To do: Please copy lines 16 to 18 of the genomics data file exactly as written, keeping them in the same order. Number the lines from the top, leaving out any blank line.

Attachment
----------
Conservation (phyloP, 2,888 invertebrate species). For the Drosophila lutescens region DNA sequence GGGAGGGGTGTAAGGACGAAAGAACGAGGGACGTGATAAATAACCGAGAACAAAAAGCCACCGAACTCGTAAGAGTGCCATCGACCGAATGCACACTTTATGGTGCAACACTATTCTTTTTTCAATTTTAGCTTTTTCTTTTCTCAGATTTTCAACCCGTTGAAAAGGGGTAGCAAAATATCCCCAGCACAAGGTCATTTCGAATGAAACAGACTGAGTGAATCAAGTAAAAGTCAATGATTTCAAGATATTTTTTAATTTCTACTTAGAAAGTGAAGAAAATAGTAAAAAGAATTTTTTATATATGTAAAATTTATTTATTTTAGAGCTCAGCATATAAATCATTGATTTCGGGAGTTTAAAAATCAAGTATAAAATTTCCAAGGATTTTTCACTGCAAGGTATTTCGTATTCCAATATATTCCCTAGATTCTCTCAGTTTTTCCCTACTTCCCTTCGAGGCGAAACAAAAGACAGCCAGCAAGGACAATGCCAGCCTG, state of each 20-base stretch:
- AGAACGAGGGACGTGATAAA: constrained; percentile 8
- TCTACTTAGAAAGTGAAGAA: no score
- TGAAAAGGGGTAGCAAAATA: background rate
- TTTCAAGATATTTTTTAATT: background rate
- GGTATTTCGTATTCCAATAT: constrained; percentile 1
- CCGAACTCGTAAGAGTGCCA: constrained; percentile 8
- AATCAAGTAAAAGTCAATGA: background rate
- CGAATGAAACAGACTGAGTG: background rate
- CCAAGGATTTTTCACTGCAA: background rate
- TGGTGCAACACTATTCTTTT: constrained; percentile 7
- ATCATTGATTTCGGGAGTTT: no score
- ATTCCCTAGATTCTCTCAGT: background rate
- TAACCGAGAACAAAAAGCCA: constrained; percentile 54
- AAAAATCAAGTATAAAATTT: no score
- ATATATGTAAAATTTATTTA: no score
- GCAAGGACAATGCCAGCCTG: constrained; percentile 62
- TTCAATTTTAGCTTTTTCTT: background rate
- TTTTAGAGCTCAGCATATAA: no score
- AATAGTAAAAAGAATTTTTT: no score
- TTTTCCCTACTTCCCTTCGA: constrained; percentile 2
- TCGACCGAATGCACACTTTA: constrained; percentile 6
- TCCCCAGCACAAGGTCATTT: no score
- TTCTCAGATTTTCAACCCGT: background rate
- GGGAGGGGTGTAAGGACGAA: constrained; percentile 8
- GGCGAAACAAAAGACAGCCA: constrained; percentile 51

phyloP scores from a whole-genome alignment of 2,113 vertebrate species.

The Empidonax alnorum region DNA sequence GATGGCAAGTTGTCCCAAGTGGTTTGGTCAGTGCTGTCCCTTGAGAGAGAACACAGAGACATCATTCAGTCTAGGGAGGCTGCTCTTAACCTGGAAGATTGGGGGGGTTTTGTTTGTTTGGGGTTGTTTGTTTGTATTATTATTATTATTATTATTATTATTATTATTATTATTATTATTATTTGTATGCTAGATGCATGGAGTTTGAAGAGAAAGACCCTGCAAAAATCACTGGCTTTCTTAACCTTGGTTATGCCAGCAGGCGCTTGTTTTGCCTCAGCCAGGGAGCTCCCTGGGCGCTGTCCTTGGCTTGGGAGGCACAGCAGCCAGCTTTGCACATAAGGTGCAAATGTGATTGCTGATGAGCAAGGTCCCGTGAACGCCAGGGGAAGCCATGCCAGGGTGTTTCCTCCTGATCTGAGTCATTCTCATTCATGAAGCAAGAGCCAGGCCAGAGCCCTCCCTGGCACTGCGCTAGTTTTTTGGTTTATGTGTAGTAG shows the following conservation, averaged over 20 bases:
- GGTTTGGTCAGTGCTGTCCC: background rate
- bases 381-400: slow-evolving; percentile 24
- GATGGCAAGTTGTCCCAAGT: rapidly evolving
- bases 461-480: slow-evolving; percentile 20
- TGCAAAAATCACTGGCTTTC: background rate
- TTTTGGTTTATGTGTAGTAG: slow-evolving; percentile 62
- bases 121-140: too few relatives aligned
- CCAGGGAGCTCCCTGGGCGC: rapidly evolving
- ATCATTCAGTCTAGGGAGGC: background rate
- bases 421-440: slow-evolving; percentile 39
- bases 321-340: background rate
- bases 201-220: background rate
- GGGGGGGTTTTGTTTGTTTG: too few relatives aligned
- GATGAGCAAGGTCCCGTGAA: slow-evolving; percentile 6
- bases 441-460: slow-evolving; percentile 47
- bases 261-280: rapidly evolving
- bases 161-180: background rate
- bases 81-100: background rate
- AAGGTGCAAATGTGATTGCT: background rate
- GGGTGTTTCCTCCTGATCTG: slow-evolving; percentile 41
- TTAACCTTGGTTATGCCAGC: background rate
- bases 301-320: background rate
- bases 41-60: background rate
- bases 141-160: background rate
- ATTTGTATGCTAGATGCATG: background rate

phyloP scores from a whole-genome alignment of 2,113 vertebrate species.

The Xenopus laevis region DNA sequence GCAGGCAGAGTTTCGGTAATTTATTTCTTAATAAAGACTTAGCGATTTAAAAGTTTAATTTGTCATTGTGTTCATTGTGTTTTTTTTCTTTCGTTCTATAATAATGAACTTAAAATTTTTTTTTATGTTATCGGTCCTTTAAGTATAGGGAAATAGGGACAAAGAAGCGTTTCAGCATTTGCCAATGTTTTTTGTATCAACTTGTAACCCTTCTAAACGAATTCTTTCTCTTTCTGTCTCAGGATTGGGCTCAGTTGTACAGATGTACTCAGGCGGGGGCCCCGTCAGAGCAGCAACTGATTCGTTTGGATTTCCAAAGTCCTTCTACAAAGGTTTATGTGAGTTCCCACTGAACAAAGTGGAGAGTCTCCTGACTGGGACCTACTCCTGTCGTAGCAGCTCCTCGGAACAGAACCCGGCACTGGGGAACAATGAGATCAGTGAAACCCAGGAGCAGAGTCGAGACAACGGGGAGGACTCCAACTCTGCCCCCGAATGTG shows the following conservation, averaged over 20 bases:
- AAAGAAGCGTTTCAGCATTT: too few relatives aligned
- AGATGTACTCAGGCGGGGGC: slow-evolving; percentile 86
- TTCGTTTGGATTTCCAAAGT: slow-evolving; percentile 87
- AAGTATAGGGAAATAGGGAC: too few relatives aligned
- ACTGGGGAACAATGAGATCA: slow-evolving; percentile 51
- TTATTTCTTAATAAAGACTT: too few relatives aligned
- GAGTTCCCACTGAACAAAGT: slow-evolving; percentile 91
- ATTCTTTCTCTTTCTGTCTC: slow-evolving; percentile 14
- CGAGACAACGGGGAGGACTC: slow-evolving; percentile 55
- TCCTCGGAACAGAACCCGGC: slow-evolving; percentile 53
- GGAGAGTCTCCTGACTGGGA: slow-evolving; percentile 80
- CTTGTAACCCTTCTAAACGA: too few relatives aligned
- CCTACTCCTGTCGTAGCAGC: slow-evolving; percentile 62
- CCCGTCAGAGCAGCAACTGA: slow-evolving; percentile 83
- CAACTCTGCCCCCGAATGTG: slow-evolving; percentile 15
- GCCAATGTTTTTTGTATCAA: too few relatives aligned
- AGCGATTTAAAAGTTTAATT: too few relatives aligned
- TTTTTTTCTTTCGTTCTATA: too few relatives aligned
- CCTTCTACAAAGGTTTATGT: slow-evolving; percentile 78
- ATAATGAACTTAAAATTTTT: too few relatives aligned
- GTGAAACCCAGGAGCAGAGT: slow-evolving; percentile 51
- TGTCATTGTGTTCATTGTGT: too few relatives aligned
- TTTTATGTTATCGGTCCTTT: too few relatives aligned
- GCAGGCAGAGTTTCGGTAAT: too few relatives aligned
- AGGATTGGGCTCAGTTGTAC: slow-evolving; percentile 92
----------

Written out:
- ATATATGTAAAATTTATTTA: no score
- GCAAGGACAATGCCAGCCTG: constrained; percentile 62
- TTCAATTTTAGCTTTTTCTT: background rate